FRANKFURT, Germany Deutsche Bank (DB) said Monday it would raise $3.7 billion by issuing new shares, a move to bolster its capital buffers in line with new global financial rules.
Germany's largest bank said it would issue some 90 million new shares from authorized capital and place them with institutional investors, without a public offering. It also said it would raise up to $2.6 billion more in non-equity capital over the next 12 months.
The German bank made the announcement it was strengthening its financial reserves as it issued its quarterly earnings statement, released a day ahead of time.
The bank said net income rose 18 percent to $2.17 billion in the first quarter from $1.85 billion in the same period a year earlier. Revenues rose 2 percent to $12.3 billion.
The bank said it had made progress during the quarter with its program to reduce overhead and expenses. It cut general and administrative expenses by 12 percent to $3.7 billion, and compensation and benefits by 3 percent to $4.65 billion. The bank had 3 percent fewer employees at the end of the quarter than it did a year ago, at 97,794.
Co-CEOs Anshu Jain and Juergen Fitschen said the quarterly figures represented a "robust" performance that "reflects the strength of our franchise in the face of continued regulatory challenges" and savings from cost cuts.
New global banking rules will require lenders like Deutsche Bank to have higher capital buffers to protect them against market risks and avoid the need for more expensive bailouts, such as those that occurred during the 2008 financial crisis.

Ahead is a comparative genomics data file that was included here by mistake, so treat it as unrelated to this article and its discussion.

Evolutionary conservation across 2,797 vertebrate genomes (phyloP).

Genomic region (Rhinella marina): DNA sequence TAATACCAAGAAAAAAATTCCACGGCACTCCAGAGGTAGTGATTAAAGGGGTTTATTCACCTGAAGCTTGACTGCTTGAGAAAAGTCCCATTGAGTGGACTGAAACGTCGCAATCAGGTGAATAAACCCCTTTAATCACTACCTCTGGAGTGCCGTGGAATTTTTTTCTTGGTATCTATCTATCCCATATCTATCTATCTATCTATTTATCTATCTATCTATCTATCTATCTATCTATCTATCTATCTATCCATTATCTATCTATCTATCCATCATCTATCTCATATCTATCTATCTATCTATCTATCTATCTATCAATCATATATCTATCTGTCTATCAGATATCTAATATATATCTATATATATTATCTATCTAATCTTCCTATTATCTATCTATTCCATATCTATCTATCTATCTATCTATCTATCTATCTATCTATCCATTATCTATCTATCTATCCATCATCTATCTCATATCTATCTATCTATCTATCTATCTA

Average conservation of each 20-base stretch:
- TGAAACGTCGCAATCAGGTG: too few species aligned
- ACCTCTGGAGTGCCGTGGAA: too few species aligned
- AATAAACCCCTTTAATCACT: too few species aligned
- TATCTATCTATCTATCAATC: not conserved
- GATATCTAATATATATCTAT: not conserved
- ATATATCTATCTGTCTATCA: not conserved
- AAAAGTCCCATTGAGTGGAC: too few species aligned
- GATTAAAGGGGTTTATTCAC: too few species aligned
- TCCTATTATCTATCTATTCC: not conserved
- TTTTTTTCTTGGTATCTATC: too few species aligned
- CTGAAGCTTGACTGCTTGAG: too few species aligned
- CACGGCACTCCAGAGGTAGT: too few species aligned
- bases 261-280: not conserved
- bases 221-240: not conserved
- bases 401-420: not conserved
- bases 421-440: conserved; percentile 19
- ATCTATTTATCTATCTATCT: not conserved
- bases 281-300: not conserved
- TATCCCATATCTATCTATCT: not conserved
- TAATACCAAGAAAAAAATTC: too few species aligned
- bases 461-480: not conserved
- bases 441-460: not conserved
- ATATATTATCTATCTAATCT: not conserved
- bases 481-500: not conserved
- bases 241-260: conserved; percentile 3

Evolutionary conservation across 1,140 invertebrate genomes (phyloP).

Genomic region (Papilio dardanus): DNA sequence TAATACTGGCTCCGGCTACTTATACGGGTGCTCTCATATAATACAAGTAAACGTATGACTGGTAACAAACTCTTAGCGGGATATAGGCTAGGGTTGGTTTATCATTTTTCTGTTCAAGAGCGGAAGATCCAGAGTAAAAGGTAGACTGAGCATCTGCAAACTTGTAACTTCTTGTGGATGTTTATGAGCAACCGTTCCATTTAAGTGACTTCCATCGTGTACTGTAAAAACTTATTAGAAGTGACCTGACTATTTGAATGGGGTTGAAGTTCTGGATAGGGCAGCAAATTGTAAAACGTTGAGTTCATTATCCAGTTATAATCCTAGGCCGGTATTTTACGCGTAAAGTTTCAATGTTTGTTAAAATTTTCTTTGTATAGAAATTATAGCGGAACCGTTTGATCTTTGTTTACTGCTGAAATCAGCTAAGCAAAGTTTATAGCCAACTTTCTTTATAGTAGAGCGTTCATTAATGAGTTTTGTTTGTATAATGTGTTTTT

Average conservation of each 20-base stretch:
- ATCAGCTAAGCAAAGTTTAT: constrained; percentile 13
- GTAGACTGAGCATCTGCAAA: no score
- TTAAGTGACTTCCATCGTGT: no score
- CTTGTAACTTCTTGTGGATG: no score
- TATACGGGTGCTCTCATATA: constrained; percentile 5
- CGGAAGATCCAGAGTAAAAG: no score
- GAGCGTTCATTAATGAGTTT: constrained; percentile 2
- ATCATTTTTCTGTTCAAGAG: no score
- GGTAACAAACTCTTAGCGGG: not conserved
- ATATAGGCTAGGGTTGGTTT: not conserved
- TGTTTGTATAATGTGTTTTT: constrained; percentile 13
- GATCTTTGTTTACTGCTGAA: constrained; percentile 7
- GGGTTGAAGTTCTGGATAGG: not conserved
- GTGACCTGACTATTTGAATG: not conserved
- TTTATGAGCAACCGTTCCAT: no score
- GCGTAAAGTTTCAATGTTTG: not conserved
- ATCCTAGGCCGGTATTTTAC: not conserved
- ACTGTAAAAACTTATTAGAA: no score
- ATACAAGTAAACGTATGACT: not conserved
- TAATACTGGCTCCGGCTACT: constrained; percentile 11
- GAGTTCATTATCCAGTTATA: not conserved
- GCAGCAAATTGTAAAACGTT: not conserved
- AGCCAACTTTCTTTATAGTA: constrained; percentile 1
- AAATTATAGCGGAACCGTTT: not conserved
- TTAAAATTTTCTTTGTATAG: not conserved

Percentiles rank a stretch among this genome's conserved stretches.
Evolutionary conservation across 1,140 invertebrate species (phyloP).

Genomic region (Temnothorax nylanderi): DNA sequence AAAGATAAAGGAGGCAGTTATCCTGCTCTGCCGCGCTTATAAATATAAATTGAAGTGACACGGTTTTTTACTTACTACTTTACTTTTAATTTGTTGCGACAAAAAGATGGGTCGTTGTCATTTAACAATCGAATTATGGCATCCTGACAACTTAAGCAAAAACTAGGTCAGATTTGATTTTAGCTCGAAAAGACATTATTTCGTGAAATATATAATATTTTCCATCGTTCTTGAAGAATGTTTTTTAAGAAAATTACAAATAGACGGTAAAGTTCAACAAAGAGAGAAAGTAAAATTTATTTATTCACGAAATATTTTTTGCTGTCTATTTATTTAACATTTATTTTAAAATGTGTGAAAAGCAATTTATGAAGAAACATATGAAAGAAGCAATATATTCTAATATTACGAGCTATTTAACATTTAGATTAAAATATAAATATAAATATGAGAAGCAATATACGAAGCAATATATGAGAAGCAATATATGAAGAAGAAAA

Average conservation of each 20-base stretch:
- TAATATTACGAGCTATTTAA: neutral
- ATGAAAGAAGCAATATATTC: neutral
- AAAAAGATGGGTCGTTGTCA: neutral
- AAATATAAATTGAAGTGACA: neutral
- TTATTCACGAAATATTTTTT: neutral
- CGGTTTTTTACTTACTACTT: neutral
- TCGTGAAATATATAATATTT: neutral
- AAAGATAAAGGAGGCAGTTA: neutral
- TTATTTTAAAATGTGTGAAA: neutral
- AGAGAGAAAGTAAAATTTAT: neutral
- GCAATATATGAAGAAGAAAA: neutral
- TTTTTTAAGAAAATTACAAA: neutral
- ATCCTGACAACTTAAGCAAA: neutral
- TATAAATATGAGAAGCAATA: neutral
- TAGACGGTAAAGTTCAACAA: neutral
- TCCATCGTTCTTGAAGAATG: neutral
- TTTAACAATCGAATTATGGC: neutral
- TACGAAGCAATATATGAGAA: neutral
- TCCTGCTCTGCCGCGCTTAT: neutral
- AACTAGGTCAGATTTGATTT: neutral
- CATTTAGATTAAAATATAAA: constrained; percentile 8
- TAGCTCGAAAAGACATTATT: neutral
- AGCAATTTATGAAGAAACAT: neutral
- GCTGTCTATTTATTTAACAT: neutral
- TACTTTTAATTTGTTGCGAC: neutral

Deutsche Bank has sought to increase its capital ratio - the size of its financial reserves compared against its risky loans and investments - but has lagged other large global banks.
It had been doing that by writing down the value of some of its risky investments - $2.49 billion in the fourth quarter of last year. It has put many of these troubled investments in a separate unit to manage their disposal.
A bank can increase its capital buffers either through raising capital by selling new shares or exiting risky investments and holdings. The riskier an investment, loan or security held by the bank is considered, the more capital must be kept back to protect against losses on it.
At the time Jain said that Deutsche Bank's efforts so far to increase its capital ratio were the equivalent of raising $10.48 billion in new capital. Investors often don't like capital increases because they can dilute their holdings.
Regulators worldwide are pressing banks to raise more capital to strengthen their finances to avoid a repeat of the 2007-2009 financial crisis.